D.C.’s Leading Men Of Color Are Teaching Preschoolers to Read

Torren Cooper, a Leading Men Fellow, walks with Kree Reid, 3, to a spot in the hallway of Turner Elementary School where they will work on literacy skills. Photo Credit: Tyrone Turner / WAMU

Torren Cooper, a Leading Men Fellow, walks with Kree Reid, 3, to a spot in the hallway of Turner Elementary School where they will work on literacy skills. Photo Credit: Tyrone Turner / WAMU

According 88.5 WAMU's Kate McGee, Turner Elementary School in Southeast D.C., is one of many DC schools that are implementing a new literacy program for preschoolers with disadvantaged backgrounds. 

Torren Cooper, is one of eight young men of color doing this work in D.C. Public Schools through a new program called the Leading Men Fellowship, which is wrapping up its first year. Cooper is the only male of color who works directly in the classroom, even though the student body is 98 percent African American.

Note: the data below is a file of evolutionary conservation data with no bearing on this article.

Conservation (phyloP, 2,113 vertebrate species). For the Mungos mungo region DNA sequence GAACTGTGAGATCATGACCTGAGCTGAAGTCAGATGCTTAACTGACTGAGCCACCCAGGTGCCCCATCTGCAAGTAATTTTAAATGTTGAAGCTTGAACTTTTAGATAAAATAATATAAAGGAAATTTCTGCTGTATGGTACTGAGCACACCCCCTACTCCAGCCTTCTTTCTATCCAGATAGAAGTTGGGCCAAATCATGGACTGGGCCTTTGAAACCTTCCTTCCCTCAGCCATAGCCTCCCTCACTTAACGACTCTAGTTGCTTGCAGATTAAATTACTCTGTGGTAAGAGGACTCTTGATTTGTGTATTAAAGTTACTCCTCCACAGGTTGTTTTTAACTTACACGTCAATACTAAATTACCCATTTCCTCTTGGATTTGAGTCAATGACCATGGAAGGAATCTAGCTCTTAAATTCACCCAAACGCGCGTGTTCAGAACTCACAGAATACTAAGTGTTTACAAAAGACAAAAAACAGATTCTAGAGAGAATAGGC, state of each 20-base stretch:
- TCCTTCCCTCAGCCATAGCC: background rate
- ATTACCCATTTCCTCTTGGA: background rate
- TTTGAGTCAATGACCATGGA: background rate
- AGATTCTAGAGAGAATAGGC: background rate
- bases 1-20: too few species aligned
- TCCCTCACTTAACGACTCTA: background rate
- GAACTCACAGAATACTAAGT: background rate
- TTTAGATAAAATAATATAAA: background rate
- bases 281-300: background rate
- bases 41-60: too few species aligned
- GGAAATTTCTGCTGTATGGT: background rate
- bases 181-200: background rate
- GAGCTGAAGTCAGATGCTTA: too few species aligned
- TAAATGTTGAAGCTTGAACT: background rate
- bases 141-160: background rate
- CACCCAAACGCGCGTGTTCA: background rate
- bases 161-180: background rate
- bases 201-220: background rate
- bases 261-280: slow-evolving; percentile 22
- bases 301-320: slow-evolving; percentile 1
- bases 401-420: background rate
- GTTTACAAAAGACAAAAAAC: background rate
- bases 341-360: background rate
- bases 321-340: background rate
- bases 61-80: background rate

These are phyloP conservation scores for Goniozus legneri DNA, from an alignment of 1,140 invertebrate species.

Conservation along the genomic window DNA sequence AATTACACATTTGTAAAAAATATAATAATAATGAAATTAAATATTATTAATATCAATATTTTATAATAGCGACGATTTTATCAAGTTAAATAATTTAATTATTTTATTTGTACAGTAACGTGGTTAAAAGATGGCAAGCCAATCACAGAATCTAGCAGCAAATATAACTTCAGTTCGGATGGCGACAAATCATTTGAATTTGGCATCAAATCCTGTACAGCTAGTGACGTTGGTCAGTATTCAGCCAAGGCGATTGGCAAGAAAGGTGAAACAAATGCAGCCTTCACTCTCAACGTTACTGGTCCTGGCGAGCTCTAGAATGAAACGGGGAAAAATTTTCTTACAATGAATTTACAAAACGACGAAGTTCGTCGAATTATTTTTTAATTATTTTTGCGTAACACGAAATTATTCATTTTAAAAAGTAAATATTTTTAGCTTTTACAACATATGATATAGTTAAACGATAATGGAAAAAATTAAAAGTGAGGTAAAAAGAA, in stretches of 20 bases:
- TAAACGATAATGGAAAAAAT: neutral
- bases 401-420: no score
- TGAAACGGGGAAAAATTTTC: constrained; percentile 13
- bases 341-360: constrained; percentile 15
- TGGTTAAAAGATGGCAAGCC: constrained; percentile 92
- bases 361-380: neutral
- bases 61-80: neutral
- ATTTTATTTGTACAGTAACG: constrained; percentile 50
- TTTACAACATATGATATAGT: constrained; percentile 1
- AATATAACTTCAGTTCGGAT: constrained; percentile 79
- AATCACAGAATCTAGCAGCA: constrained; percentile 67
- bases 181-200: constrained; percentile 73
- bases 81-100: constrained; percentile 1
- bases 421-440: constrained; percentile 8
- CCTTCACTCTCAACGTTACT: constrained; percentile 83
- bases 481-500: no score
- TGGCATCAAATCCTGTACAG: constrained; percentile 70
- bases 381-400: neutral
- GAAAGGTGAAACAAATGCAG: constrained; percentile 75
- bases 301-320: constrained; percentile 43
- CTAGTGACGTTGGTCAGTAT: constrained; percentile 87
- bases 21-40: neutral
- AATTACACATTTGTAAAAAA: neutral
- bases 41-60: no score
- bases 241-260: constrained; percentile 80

The program trains recent D.C. public school graduates to be literacy coaches in some of the poorest schools in the city. DCPS partners with a local non-profit, The Literacy Lab, to develop the curriculum. The district provided training for the fellowships last summer and hosted weekly professional development sessions throughout the year. Nearly all the fellows graduated high school last year, but Cooper has his bachelor’s degree and is pursuing his master’s.

The Leading Men Fellowship program was created to address two different problems. First, it increases the number of males of color in early education, secondly — it helps reduce the gap in language development for preschoolers from low income neighborhoods. Read more here.